Playable City Tokyo

Playable City Tokyo

I was recently one of four British participants selected to take part in Watershed’s Playable City project in Tokyo. Working alongside 7 Japanese counterparts and an awesome support team from the Pervasive Media Studio and British Council Japan, we spent a week exploring the theme of playful welcomes:


In 2020, the world will focus on Japan for the Olympic and Paralympic Games. In the run up, the construction period and during the games themselves, thousands of people will visit the city who have not been before. With the theme of  a ‘Playful Welcome’, seven Japanese and four UK participants will collaborate and develop playful ideas to connect visitors and local people to each other and to the city, during this exciting time.

…The Playable City Tokyo 2016 Creative Lab and Forum programme is part of the trial research project for the governmental “Basic Policy for Promoting Measures related to Preparations for and Management of the Olympic and Paralympic Games in Tokyo in 2020”.

Further details about who was involved can be found on the Lab’s page on the Playable City website.

It was an intense week with a lovely group of intelligent, observant, generous people all riffing off each other and their surroundings; poking at gaps in language and disjoints between cultures, asking many questions and exploring even the smallest of details alongside the big questions.

Some of the very many things we packed into that too-short amount of time included some of the following…

Looking up

A map-making exercise of the area around the WIRED lab in Ark Hills where we were based. These maps led us to complete creative activities, to seek out the deity hidden in plain view and to chase after leaves. The one I made was effectively a prompt for people to slow down and to look up: a sort of treasure hunt of details and views.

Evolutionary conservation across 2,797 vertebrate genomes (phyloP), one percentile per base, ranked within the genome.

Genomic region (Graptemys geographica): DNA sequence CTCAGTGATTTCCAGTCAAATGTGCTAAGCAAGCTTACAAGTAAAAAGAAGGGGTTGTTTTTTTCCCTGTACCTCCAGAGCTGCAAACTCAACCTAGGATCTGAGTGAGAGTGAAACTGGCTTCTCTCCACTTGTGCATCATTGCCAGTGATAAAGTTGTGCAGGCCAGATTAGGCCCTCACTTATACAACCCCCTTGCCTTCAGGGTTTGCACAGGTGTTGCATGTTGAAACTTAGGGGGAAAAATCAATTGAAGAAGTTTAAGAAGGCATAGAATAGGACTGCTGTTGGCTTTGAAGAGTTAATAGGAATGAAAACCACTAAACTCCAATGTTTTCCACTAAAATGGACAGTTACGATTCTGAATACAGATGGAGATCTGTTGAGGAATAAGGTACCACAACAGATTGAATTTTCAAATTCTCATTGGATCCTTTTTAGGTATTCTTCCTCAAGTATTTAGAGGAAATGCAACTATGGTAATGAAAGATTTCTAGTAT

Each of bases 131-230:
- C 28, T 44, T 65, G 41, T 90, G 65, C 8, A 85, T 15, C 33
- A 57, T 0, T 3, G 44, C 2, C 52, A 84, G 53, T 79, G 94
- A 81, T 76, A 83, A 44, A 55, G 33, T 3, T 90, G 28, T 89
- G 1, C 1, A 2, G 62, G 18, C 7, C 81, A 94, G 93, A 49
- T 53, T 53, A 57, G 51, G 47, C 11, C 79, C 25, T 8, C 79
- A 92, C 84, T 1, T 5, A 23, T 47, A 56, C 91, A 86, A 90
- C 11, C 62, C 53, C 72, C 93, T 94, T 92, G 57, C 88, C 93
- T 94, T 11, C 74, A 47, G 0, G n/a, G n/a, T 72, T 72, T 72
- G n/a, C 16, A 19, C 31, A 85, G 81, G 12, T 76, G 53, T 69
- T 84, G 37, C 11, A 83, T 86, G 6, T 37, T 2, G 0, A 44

Looking up

We also concocted small games for each other. Jo and I were set the Chopsticks Challenge which comprised several tasks that had to be completed working together elbow-to-elbow to make a pair of chopsticks with our forearms. I’m quite impressed with our portrait of Hilary!

chopstick drawing

As the week progressed we were allocated to different teams and we began the task of a more focussed critique of Tokyo and the processes of interaction and integration we might like to see happen as visitors start to arrive as part of the upcoming Olympic Games.

group sharing

We filled many ginormous sheets of paper with notes and diagrams like this:


(I can assure they all made perfect sense at the time!)

Gradually the concrete room we were colonising became covered in the traces of our thought processes and we began to distil out key themes and assemble them into a proposal for things-that-might-be.

With limited time and resources, prototyping was very lo-fi …but fast, and full of energy. Also little magic moments like this demonstration of a restaurant queue enlivened into a collaborative dance routine by responsive light panels in the floor!

magic moment

Other experiments took place outside.

We only got into trouble with the local security guards twice in the whole week…


As our ideas got bigger they also started to ask more questions about the types of interactions we wanted to nurture, the places we wanted these interactions to happen and how we wanted to mediate these.

Our group repeatedly grappled with the ideas of gateways, rabbitholes and entrances, so when it came time to take our prototyping outside to include real people and places, we chose to take things right back to basics and to do some experiments questioning how the very first invitation might work. What does it take to bring someone over that line between playing and not playing?

To focus in on the invitation we had to choose play that was familiar enough that we wouldn’t need to explain the rules. One thing led to another and suddenly we were armed with a selection of signs and an escalator in the nearby shopping centre.

pick one

Our aim was to use the fixed space and timespan of the journey up the escalator as a space in which to recruit people to playing a game of Rock, Paper, Scissor (or Janken Pon) at the moment that they reached the top.

janken escalator

We tried different signs in the approach to the escalator and also on and alongside the escalator itself, but without much uptake at all. It wasn’t until we ‘rebranded’ the escalator as The Janken Escalator that things started to turn around.